While going through some old files, I encountered one of my newsyletters (the original print version – before it was electronic): July 2004 – devoted to social justice. That was 8 years ago. Things haven’t changed much and I think that’s sad. So here goes…July 2004 revisted…
I’m concerned about the growing disparity between the haves and the have-nots in America. And for me, that’s a justice issue. I believe that progressive public policy is co-opted each day. And that, too, is a social justice issue.
I see rampant social injustice – and that breeds a sense of hopelessness. But I know that you and I can make a difference – through social change philanthropy.
What is social change philanthropy?
Social change philanthropy works by changing the systems (public policy, societal mores, institutional biases) that support social injustice. I believe that if we gave more money to social change philanthropy, we could produce social justice – and we wouldn’t need so much charity to redress social ills.
As Tracy Gary and Melissa Kohner explain in Inspired Philanthropy: Creating a Giving Plan, “traditional philanthropy is based on responding to, treating and managing the consequences of life in a society with a capital-based economy.”
Social change philanthropy, on the other hand, “analyzes and responds more to cause than effect…. Progressive philanthropy srives to fund work that is proactive rather than reactive. Progressive philanthropy’s investment lies in supporting and facilitating change, challenging the assumptions that economic and social inequities are somehow unavoidable as the price of progress or prosperity.”
“You have to take power,” said American abolitionist Frederick Douglass, the son of slaves. “No one gives it.”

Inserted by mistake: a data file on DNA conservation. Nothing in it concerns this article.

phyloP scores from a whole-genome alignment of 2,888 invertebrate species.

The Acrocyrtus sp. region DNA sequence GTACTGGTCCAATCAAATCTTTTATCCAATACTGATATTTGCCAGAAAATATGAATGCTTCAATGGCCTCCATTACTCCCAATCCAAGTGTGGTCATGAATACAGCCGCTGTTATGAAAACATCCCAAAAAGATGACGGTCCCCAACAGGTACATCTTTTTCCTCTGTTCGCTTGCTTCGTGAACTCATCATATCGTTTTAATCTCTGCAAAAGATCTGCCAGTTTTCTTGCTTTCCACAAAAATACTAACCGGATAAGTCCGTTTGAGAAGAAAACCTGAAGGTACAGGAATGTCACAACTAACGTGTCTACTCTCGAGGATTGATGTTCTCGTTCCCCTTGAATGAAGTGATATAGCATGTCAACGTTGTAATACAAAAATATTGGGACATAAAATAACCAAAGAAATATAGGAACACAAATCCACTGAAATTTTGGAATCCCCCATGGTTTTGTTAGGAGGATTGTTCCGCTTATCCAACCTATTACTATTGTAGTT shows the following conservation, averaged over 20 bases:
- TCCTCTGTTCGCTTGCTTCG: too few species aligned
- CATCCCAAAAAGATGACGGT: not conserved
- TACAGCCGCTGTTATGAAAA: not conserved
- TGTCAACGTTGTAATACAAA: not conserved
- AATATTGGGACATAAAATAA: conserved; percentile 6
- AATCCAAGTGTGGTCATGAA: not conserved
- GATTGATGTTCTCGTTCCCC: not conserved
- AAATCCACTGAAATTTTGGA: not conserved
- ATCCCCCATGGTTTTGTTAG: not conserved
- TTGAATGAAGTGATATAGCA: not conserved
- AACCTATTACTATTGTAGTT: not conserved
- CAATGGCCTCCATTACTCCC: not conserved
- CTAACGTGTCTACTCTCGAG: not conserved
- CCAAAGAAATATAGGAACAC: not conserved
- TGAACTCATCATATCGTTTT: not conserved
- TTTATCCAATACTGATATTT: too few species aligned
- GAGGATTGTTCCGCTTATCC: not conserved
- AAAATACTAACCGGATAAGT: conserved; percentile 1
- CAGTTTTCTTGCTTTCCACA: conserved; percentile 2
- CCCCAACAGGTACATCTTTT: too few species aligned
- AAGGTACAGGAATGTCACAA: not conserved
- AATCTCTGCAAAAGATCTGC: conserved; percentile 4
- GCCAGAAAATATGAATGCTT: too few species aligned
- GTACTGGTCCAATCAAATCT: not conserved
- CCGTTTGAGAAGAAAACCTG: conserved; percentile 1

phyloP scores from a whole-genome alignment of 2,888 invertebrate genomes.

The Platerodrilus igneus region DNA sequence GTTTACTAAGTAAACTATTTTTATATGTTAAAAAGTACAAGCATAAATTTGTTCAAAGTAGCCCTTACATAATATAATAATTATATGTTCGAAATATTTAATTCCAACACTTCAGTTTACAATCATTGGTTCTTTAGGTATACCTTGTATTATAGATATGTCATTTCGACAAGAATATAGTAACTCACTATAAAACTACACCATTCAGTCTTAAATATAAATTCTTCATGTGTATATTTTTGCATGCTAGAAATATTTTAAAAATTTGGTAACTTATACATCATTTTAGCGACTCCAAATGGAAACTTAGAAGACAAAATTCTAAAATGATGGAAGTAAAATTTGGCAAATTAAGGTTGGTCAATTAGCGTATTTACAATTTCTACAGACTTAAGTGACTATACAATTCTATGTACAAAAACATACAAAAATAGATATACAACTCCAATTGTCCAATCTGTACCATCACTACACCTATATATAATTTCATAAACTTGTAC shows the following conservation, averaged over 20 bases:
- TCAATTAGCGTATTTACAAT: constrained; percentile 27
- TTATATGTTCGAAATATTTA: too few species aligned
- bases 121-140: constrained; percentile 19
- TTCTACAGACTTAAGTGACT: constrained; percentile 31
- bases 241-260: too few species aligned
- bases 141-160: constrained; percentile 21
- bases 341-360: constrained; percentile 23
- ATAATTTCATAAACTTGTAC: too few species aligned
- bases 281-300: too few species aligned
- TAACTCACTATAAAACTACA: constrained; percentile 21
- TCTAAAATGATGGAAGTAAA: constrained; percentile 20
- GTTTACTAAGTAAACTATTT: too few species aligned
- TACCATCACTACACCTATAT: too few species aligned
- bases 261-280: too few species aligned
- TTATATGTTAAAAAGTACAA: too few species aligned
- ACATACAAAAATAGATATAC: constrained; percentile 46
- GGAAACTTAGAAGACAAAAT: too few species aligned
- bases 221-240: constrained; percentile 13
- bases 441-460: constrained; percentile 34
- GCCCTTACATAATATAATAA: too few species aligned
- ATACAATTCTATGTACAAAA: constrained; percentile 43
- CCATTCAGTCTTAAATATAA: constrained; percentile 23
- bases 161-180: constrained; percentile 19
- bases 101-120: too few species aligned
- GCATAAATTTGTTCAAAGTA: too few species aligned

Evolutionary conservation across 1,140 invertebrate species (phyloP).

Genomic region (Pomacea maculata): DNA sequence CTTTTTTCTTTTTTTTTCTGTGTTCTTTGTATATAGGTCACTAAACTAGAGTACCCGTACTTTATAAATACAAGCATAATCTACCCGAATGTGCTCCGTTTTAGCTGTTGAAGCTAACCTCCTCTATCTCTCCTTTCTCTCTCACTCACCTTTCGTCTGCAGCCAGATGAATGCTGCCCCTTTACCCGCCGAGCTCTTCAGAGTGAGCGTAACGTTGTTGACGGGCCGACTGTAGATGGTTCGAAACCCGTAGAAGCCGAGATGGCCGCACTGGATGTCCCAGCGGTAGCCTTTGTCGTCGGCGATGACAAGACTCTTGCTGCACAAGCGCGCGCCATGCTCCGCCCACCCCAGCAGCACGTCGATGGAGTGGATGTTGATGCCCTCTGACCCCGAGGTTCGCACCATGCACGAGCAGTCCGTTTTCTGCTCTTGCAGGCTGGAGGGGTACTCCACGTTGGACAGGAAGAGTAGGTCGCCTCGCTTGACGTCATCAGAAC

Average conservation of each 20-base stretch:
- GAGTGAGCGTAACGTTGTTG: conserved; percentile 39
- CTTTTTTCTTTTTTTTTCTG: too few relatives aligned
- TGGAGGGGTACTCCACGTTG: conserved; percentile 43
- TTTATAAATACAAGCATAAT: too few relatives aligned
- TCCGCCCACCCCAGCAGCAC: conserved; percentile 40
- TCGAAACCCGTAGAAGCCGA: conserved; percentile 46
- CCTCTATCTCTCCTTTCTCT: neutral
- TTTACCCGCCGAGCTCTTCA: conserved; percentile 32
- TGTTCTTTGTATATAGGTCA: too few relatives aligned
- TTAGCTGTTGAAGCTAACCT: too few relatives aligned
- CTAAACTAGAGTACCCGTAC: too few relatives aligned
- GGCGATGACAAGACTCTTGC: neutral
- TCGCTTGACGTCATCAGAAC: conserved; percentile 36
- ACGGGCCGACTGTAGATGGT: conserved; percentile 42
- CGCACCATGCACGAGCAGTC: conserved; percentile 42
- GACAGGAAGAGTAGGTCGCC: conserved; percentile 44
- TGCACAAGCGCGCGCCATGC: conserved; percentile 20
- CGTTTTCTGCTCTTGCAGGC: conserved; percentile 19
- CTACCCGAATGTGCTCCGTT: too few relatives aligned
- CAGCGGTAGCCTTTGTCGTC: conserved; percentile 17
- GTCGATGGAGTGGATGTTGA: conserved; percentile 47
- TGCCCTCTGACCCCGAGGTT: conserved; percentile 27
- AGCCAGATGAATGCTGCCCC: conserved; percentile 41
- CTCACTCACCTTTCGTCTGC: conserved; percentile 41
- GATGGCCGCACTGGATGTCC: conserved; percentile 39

Social change philanthropy is about organizing and activism. It’s about engagling all members of our society in dialogue and action.
Social change philanthropy and activism ensure that people who are typically ignored and disregarded have a seat at the table. By sharing power, we can hold all our institutions – from governments to corporations to nonprofits – and society itself responsible for social justice.
A seat at the table…justice…I’m reminded of the old saying about “give a person a fish or teach her to fish.” But you have to give her a place to fish from. It’s not good enough to teach people to fish. People need a spot on the river to fish from.
Social Injustice in the U.S. arises because of choices made by you and me as voters…choices made by elected officials…corporations…and other institutions. Yes, there are individuals and institutions that fight against injustice and promote social justice. But not enough.
Fighting against social injustice – and promoting social justice – is a progressive act. Progressives challenge established systems – and people naturally resist change.
What I find ironic is that those of us who work and volunteer in philanthropy often collude with injustice. We want to raise more money for good causes … so we focus on big donors and recruit well-connected big moneyed people to our boards. That’s a bit unjust. That’s a bit limited. That’s really focusing on privilege…and much of privilege is unearned. Read “Philanthropy’s Moral Dilemma,” posted on my homepage.
Do we speak out? Do we ruffle feathers, albeit carefully and graciously? How many times have you heard someone in your organization (or on your board say), “Let’s not rock the boat. We shouldn’t speak out about that public policy issue because some of our donors won’t like it.” Maybe some of your board members won’t like it either.
Susan B. Anthony once said, “Cautious, careful people, always casting about to preserve their reputations…can never bring about a reform. Those who are really in earnest must be willing to be anything or nothing in the world’s estimation, and publicly avow their sympathies with despised and persecuted ideas and their advocates, and bear the consequences.”
Think about it.